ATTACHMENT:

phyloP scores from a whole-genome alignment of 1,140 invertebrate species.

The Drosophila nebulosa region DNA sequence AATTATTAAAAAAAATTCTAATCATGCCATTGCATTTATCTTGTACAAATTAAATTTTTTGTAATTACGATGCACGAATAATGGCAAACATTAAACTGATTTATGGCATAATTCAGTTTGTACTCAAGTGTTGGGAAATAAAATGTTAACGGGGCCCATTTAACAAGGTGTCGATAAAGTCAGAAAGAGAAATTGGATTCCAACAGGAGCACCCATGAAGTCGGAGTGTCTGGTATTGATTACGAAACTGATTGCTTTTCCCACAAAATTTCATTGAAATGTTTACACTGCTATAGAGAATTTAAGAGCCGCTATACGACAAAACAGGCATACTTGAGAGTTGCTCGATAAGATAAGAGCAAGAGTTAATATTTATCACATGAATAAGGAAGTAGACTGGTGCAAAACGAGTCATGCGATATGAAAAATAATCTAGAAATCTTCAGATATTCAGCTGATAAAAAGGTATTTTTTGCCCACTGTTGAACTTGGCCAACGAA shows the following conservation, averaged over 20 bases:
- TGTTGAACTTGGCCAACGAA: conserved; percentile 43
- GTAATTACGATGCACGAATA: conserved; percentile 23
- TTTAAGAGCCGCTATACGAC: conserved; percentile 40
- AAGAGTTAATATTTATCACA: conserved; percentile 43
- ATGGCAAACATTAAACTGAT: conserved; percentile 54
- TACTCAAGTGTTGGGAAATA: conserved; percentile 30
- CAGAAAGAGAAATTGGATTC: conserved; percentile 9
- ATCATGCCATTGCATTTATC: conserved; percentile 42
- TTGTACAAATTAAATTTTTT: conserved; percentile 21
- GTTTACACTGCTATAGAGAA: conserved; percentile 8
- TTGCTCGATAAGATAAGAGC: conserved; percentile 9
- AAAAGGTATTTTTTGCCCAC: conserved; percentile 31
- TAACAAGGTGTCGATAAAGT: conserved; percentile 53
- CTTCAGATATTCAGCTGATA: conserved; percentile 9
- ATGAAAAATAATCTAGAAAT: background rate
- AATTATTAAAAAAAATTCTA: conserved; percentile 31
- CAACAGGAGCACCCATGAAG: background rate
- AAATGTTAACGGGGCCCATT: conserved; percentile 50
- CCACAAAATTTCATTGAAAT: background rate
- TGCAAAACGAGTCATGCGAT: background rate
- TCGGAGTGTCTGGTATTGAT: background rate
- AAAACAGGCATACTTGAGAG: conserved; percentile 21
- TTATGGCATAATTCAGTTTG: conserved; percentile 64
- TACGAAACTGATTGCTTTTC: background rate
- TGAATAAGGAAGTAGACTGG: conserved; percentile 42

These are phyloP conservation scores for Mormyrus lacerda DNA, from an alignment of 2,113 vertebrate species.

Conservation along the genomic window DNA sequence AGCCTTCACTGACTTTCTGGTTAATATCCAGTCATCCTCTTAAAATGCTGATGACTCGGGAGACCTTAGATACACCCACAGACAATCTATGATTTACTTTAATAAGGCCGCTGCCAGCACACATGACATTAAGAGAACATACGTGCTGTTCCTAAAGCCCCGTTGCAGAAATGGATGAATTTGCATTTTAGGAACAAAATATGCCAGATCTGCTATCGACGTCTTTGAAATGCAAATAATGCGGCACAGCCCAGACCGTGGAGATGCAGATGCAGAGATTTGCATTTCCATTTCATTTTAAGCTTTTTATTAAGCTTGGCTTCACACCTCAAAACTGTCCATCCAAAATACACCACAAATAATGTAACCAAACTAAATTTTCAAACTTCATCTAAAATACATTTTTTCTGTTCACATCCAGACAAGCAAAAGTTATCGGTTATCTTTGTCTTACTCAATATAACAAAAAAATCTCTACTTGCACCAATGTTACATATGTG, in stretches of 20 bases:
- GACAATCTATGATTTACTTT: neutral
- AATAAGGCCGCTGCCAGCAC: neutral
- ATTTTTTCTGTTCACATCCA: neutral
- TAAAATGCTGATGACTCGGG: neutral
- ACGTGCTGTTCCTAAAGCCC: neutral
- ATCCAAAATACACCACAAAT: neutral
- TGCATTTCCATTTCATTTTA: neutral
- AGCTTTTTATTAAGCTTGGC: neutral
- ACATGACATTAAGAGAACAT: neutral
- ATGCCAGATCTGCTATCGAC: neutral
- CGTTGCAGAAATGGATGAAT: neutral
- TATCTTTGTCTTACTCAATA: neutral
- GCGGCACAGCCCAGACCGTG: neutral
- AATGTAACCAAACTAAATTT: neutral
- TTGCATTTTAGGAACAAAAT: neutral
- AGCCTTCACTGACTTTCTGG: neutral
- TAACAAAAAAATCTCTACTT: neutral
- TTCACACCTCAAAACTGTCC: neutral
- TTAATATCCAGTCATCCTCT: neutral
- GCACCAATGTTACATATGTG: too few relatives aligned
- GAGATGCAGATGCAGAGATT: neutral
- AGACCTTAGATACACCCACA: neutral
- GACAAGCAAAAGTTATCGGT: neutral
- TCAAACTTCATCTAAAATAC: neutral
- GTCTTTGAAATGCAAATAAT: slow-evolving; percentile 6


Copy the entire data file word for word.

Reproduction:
phyloP scores from a whole-genome alignment of 1,140 invertebrate species.

The Drosophila nebulosa region DNA sequence AATTATTAAAAAAAATTCTAATCATGCCATTGCATTTATCTTGTACAAATTAAATTTTTTGTAATTACGATGCACGAATAATGGCAAACATTAAACTGATTTATGGCATAATTCAGTTTGTACTCAAGTGTTGGGAAATAAAATGTTAACGGGGCCCATTTAACAAGGTGTCGATAAAGTCAGAAAGAGAAATTGGATTCCAACAGGAGCACCCATGAAGTCGGAGTGTCTGGTATTGATTACGAAACTGATTGCTTTTCCCACAAAATTTCATTGAAATGTTTACACTGCTATAGAGAATTTAAGAGCCGCTATACGACAAAACAGGCATACTTGAGAGTTGCTCGATAAGATAAGAGCAAGAGTTAATATTTATCACATGAATAAGGAAGTAGACTGGTGCAAAACGAGTCATGCGATATGAAAAATAATCTAGAAATCTTCAGATATTCAGCTGATAAAAAGGTATTTTTTGCCCACTGTTGAACTTGGCCAACGAA shows the following conservation, averaged over 20 bases:
- TGTTGAACTTGGCCAACGAA: conserved; percentile 43
- GTAATTACGATGCACGAATA: conserved; percentile 23
- TTTAAGAGCCGCTATACGAC: conserved; percentile 40
- AAGAGTTAATATTTATCACA: conserved; percentile 43
- ATGGCAAACATTAAACTGAT: conserved; percentile 54
- TACTCAAGTGTTGGGAAATA: conserved; percentile 30
- CAGAAAGAGAAATTGGATTC: conserved; percentile 9
- ATCATGCCATTGCATTTATC: conserved; percentile 42
- TTGTACAAATTAAATTTTTT: conserved; percentile 21
- GTTTACACTGCTATAGAGAA: conserved; percentile 8
- TTGCTCGATAAGATAAGAGC: conserved; percentile 9
- AAAAGGTATTTTTTGCCCAC: conserved; percentile 31
- TAACAAGGTGTCGATAAAGT: conserved; percentile 53
- CTTCAGATATTCAGCTGATA: conserved; percentile 9
- ATGAAAAATAATCTAGAAAT: background rate
- AATTATTAAAAAAAATTCTA: conserved; percentile 31
- CAACAGGAGCACCCATGAAG: background rate
- AAATGTTAACGGGGCCCATT: conserved; percentile 50
- CCACAAAATTTCATTGAAAT: background rate
- TGCAAAACGAGTCATGCGAT: background rate
- TCGGAGTGTCTGGTATTGAT: background rate
- AAAACAGGCATACTTGAGAG: conserved; percentile 21
- TTATGGCATAATTCAGTTTG: conserved; percentile 64
- TACGAAACTGATTGCTTTTC: background rate
- TGAATAAGGAAGTAGACTGG: conserved; percentile 42

These are phyloP conservation scores for Mormyrus lacerda DNA, from an alignment of 2,113 vertebrate species.

Conservation along the genomic window DNA sequence AGCCTTCACTGACTTTCTGGTTAATATCCAGTCATCCTCTTAAAATGCTGATGACTCGGGAGACCTTAGATACACCCACAGACAATCTATGATTTACTTTAATAAGGCCGCTGCCAGCACACATGACATTAAGAGAACATACGTGCTGTTCCTAAAGCCCCGTTGCAGAAATGGATGAATTTGCATTTTAGGAACAAAATATGCCAGATCTGCTATCGACGTCTTTGAAATGCAAATAATGCGGCACAGCCCAGACCGTGGAGATGCAGATGCAGAGATTTGCATTTCCATTTCATTTTAAGCTTTTTATTAAGCTTGGCTTCACACCTCAAAACTGTCCATCCAAAATACACCACAAATAATGTAACCAAACTAAATTTTCAAACTTCATCTAAAATACATTTTTTCTGTTCACATCCAGACAAGCAAAAGTTATCGGTTATCTTTGTCTTACTCAATATAACAAAAAAATCTCTACTTGCACCAATGTTACATATGTG, in stretches of 20 bases:
- GACAATCTATGATTTACTTT: neutral
- AATAAGGCCGCTGCCAGCAC: neutral
- ATTTTTTCTGTTCACATCCA: neutral
- TAAAATGCTGATGACTCGGG: neutral
- ACGTGCTGTTCCTAAAGCCC: neutral
- ATCCAAAATACACCACAAAT: neutral
- TGCATTTCCATTTCATTTTA: neutral
- AGCTTTTTATTAAGCTTGGC: neutral
- ACATGACATTAAGAGAACAT: neutral
- ATGCCAGATCTGCTATCGAC: neutral
- CGTTGCAGAAATGGATGAAT: neutral
- TATCTTTGTCTTACTCAATA: neutral
- GCGGCACAGCCCAGACCGTG: neutral
- AATGTAACCAAACTAAATTT: neutral
- TTGCATTTTAGGAACAAAAT: neutral
- AGCCTTCACTGACTTTCTGG: neutral
- TAACAAAAAAATCTCTACTT: neutral
- TTCACACCTCAAAACTGTCC: neutral
- TTAATATCCAGTCATCCTCT: neutral
- GCACCAATGTTACATATGTG: too few relatives aligned
- GAGATGCAGATGCAGAGATT: neutral
- AGACCTTAGATACACCCACA: neutral
- GACAAGCAAAAGTTATCGGT: neutral
- TCAAACTTCATCTAAAATAC: neutral
- GTCTTTGAAATGCAAATAAT: slow-evolving; percentile 6